ou have just been matched to your
dream residency program and the partying is about to subside. Now that you
have a clear focus of where you will end up in the next 3 to 5 years, as a
type-A med student, you probably have already started worrying about
moving all your belongings to your new destination. Moving can be a real
headache, but with a few tips, it can work to your advantage when comes
tax time. Are you aware that Uncle Sam can help those who do not have
their moving expenses reimbursed? No kidding … you can get tax
relief on your moving expenses, and here is how:
First, to be eligible for deducting your moving expenses on your tax
return, you must meet the following criteria:
Generally, if you incur moving expenses within one year of the
date you first reported to work at the new location, your move is
considered to have taken place within a reasonable time period from the
first day you started your new job. However, it is not necessary for you
to arrange work before moving to a new location, as long as you actually
do go to work.
What if you do not move within one year? If you can show that you
have a good reason for not moving within that time, you will still be
able to deduct your allowable moving expenses.
In order to deduct your moving expense, you also have to meet the
following distance test:
- Is the distance from your new home to the new job location shorter
than the distance from your former home to the new job location?
If yes, then go to (b). If no, then go to c).
- Is your new primary job location at least 50 miles farther
from your former home than your old primary job location? For
instance, if your old primary job was 3 miles from your former home,
is your new primary job at least 53 miles from that former home? Note:
To calculate the distance, use the shortest of the more commonly
traveled routes between your (new or old) job location and your former
home. If your answer to this question is Yes… then jump to 3.
- Don't give up yet … you can still qualify if you can show that:
- A condition of employment requires you to live at your new home, or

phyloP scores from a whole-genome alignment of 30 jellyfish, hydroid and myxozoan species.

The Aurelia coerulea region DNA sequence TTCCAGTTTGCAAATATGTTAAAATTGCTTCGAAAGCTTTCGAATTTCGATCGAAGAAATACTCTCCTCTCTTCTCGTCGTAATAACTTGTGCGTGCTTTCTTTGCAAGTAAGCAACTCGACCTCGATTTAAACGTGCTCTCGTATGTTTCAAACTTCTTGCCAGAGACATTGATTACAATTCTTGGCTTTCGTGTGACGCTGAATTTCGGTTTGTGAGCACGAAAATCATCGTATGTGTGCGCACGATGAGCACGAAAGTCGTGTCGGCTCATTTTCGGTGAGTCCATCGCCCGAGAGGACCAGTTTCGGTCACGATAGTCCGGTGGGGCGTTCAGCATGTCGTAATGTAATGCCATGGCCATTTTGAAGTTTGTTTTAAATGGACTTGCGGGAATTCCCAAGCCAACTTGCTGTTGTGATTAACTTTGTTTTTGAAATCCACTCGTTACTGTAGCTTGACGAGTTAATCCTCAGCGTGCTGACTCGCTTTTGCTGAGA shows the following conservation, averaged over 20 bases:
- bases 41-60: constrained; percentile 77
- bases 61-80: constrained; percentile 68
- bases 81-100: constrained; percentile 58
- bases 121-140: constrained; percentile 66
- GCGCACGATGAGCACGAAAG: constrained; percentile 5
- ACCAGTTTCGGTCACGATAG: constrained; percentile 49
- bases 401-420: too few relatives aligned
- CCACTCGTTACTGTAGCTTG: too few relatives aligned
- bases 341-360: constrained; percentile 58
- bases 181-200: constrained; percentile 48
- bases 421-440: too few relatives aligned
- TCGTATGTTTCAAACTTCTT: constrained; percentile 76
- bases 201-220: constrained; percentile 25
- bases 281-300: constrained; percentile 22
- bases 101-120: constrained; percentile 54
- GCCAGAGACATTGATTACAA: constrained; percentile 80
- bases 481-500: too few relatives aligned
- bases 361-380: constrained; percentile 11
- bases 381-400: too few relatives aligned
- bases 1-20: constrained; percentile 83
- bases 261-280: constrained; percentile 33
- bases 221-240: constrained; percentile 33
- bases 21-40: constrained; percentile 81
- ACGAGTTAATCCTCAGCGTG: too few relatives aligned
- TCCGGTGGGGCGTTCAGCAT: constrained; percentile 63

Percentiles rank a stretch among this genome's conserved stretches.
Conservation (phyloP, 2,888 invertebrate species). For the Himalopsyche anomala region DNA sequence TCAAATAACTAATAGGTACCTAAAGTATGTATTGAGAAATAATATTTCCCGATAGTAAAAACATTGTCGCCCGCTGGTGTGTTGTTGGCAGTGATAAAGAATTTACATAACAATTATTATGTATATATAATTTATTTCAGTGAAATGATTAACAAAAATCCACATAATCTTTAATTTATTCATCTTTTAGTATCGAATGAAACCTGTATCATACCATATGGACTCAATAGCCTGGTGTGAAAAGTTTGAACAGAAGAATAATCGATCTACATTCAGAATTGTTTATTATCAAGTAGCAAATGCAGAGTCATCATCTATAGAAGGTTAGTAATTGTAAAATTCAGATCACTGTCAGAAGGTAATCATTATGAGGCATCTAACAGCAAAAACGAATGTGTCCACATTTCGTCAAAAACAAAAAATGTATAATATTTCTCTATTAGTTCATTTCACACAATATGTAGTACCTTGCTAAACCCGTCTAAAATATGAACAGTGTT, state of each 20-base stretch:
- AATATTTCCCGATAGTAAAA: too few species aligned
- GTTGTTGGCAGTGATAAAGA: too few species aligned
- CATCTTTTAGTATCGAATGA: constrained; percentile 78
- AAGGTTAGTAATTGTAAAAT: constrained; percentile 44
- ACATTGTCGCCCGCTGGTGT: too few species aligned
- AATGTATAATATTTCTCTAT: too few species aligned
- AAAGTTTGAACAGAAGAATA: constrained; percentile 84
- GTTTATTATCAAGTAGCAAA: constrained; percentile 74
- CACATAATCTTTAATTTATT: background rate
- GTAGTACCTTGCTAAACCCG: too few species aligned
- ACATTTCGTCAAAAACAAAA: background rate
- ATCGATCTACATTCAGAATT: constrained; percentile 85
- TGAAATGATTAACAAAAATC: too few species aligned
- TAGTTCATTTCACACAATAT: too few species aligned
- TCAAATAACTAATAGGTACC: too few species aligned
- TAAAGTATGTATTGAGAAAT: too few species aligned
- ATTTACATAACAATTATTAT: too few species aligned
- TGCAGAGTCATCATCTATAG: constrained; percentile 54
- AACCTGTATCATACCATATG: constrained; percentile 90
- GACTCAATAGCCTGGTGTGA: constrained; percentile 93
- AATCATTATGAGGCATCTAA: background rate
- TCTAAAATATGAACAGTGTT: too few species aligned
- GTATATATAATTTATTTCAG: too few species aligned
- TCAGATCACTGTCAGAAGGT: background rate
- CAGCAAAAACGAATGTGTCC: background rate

- You will spend less time or money commuting from your new home to
your new job.
If you think that you can substantiate your reasoning, please go to
(b) for your next challenge.
- Congratulations! You have passed both timing and distance
challenges. There is one more criteria that usually no resident has
difficulty to meet:
You must work full time for at least 39 weeks during the first
12 months after you arrive in the general area of your new job
However, if you start your residency late for any reason, and do not
meet the time test by the date your 1999 return is due, you can still
deduct your moving expense on your 1999 tax return. You can do this if you
expect to meet the 39-week test in 2000 or the 78-week test in 2000 or
2001. If you deduct moving expenses but do not meet the time test by 2000
or 2001, you must either:
- Report your moving expense deduction as "other income" on
your Form 1040 for the year you cannot meet the test, or
- Amend your 1999 return. (Use Form 1040X, Amended U.S. Individual
Income Tax Return, to amend your return)
On the other hand, if you do not deduct your moving expenses on your
1999 return, and you later meet the time test, you can file an amended
return for 1999 to take the deduction.
B. Deductible moving expenses
If you meet the requirements discussed earlier, you can deduct
reasonable expenses of:
- Moving your household goods and personal effects
(including in-transit or foreign-move storage expenses), and
- Traveling (including lodging but not meals) to your new home.
Remember that you cannot deduct any expenses for meals.
Reasonable expenses. You can deduct only those expenses that are
reasonable for the circumstances of your move. For example, the cost of
traveling from your former home to your new one should be by the
shortest, most direct route available by conventional transportation. If
during your trip to your new home, you make side trips for sightseeing,
the additional expenses for your side trips cannot be deducted as moving
Travel by car. If you use your car to take yourself, members of